jump to navigation

Wasps! July 29, 2011

Posted by littlebangtheory in Art and Nature, macro photos.
Tags: , , , ,
7 comments

All my life I’ve been terrified by wasps, at least since, at the age of perhaps three, I was badly stung by one.  I was playing outside my country home on a summer’s day when my carefree afternoon was interrupted by a sharp pinching pain in my left knee and, looking down, I saw a wasp sticking straight out of it, affixed by her stinger and doing a crazy Twist as she pumped me full of her venom.  I’m sure I wailed like a banshee, as I was that kind of kid.

At any rate, it’s taken me a fair while to forgive the whole lot of ’em and come to see wasps as a beautiful part of the natural world, to be wondered at rather than feared.  They’re amazing, really – many are solitary, and lead the same singularly productive lives their ancestors did eons before their birth.

On a recent trip to the Bridge of Flowers in Shelburne Falls, MA I got to photograph a couple of wasps engaged in what they do best, making love to nectar-sweet flowers.  In this case the flower was an Eryngium,  of the sapphire blue “Sea Holly” variety, and the wasps were of two kinds, Sphex pensylvanicus,  the Great Black Wasp:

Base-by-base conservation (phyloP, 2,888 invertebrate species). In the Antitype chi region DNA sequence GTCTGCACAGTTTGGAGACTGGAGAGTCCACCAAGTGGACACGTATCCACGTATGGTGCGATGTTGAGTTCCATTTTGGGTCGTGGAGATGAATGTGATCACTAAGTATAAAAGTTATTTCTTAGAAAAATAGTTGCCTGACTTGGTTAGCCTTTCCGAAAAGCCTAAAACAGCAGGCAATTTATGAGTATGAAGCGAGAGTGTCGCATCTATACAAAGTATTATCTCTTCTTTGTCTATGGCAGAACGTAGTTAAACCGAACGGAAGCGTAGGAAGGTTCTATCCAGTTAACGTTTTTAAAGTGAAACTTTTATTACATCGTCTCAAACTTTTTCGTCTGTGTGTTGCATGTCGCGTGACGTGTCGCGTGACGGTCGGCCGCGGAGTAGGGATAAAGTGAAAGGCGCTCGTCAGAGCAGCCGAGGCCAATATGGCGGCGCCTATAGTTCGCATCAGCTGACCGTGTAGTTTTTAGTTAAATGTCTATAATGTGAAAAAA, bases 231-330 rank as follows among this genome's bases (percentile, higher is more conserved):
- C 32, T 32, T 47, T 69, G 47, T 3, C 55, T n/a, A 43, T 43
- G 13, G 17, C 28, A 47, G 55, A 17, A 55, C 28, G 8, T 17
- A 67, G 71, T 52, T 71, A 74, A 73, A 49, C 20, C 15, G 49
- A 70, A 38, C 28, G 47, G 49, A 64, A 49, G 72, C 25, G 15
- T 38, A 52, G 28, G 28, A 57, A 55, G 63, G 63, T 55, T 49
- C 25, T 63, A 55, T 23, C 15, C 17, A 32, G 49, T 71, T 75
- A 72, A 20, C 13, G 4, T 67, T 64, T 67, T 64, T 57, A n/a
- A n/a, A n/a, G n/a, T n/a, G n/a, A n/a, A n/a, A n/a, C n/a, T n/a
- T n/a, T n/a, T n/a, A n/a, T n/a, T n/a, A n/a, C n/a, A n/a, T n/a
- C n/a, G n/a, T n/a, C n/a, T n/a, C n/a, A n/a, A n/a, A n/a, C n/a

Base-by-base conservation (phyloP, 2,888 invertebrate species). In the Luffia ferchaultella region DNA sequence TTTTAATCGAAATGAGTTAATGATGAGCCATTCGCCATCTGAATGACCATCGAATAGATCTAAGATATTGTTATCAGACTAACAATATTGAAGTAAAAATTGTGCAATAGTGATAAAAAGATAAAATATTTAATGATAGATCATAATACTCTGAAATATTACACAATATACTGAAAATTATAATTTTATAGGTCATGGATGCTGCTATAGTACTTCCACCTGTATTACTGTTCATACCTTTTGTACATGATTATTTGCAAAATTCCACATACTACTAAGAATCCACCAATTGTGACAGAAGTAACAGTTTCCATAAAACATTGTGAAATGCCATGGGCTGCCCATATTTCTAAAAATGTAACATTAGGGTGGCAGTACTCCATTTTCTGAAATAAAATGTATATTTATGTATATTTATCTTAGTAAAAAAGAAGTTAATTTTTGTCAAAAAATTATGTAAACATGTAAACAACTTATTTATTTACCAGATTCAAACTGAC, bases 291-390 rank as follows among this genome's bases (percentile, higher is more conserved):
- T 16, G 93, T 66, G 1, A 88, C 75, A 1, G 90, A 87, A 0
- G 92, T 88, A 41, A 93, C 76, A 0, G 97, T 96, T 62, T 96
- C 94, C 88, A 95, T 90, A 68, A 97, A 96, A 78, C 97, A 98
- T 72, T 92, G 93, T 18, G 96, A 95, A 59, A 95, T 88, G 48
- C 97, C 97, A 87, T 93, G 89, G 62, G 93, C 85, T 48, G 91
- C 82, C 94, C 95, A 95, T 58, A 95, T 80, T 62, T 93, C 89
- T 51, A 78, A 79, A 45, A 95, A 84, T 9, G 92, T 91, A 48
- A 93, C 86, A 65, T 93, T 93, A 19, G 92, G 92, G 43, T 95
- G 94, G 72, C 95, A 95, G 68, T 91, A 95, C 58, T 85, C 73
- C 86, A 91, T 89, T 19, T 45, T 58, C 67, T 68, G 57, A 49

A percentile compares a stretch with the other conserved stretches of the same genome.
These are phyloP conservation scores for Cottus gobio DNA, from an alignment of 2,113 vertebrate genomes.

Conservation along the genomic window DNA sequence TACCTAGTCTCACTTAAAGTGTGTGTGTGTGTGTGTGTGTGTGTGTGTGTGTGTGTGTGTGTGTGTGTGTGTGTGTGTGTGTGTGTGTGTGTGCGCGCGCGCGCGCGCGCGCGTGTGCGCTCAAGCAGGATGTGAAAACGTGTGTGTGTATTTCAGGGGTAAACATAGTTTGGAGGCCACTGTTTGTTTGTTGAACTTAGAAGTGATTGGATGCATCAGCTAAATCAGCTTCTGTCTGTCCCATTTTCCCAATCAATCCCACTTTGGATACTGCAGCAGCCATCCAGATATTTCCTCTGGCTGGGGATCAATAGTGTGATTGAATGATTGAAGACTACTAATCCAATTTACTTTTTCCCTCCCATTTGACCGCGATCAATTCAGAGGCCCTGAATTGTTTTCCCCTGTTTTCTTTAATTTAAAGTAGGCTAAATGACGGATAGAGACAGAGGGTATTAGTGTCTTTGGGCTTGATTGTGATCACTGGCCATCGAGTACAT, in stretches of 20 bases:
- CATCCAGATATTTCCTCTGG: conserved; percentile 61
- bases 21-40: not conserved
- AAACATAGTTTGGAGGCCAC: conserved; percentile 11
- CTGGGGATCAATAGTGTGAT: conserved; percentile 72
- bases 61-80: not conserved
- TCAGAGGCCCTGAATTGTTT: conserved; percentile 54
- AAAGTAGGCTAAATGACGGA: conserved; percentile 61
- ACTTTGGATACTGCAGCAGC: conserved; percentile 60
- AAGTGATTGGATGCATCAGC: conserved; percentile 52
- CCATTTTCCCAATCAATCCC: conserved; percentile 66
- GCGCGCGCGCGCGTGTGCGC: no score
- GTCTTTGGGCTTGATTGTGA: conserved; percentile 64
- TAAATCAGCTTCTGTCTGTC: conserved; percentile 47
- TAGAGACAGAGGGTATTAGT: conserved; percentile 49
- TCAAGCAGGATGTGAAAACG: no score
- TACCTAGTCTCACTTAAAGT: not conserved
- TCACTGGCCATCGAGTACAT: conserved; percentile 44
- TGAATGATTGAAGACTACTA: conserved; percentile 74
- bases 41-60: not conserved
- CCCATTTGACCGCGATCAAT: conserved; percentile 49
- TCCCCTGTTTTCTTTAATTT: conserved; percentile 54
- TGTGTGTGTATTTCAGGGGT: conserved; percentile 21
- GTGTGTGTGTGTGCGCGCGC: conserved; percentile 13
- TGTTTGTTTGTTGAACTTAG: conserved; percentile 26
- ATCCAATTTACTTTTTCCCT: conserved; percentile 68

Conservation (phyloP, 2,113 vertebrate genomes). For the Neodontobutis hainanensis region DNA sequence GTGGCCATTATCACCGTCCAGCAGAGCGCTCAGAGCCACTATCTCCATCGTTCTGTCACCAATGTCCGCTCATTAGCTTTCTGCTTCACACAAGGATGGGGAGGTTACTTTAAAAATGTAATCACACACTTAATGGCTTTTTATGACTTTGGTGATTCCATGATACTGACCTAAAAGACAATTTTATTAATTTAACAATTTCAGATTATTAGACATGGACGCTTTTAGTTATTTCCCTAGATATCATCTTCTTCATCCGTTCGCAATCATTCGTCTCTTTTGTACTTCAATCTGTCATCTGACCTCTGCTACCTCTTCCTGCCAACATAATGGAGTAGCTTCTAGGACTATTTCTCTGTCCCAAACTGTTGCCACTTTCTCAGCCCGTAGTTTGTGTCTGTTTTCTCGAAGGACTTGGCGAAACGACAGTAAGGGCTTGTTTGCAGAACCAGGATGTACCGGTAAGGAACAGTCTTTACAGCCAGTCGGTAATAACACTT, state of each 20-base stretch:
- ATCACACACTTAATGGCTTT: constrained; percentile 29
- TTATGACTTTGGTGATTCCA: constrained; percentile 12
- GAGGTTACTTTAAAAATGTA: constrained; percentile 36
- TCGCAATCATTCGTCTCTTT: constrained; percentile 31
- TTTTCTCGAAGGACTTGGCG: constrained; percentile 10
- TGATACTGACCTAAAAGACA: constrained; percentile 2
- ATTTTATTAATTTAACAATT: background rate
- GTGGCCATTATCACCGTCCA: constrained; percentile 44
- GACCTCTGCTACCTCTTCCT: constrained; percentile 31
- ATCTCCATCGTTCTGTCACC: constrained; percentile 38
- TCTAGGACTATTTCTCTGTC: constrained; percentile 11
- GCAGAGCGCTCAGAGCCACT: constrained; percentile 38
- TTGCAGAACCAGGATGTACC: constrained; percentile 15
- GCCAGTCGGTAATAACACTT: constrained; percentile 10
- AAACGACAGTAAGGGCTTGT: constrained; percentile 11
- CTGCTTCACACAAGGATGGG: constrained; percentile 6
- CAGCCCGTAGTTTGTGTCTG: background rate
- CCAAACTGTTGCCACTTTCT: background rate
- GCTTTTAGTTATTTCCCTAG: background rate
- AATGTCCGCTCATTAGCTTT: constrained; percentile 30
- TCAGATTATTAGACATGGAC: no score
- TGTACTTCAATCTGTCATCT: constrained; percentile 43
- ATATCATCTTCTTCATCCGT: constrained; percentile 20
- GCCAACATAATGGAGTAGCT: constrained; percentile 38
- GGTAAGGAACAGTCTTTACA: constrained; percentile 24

…and Sphex ichneumoneus,  the Great Golden Digger wasp:

These are two large specimens, each approaching an inch and a half in length.

Both of these Femme fatales  dig vertical ground burrows with side chambers, then hunt for katydids and crickets, paralyzing them with a nice little sting and dragging them live into those subterranean crypts, where they lay their eggs on them.  The larval wasps hatch and devour their still-living hosts, growing beautiful and strong thanks to Mommy’s thoughtful gifts.

Isn’t Nature wonderful?

And aren’t you glad not to be a katydid?

These shots were taken by Ziggy, my 50mm Sigma macro lens, and were a bit of an experiment – I nearly always shoot entirely manually, preferring to chose all of the parameters involved in this art form, but here I decided to give Shutter Priority and Auto a go because of the windy conditions – I wanted to shoot fast enough to freeze the motion.  They did reasonably well, snagging some shots I doubtless would have missed fiddling with the dials, but the aperture was necessarily set at a low number/large opening, resulting in such a shallow depth of field that large parts of the wasps aren’t in focus.  The effect, while “artsy,” isn’t really what I had hoped for.

I’ll continue to explore these modes hoping to tweak them into compliance, but I’m thinking that if I can’t improve on the results, I’d rather miss a whole lot of shots and bring home a few I’m really proud of.

Your impressions are, as always, welcomed and appreciated.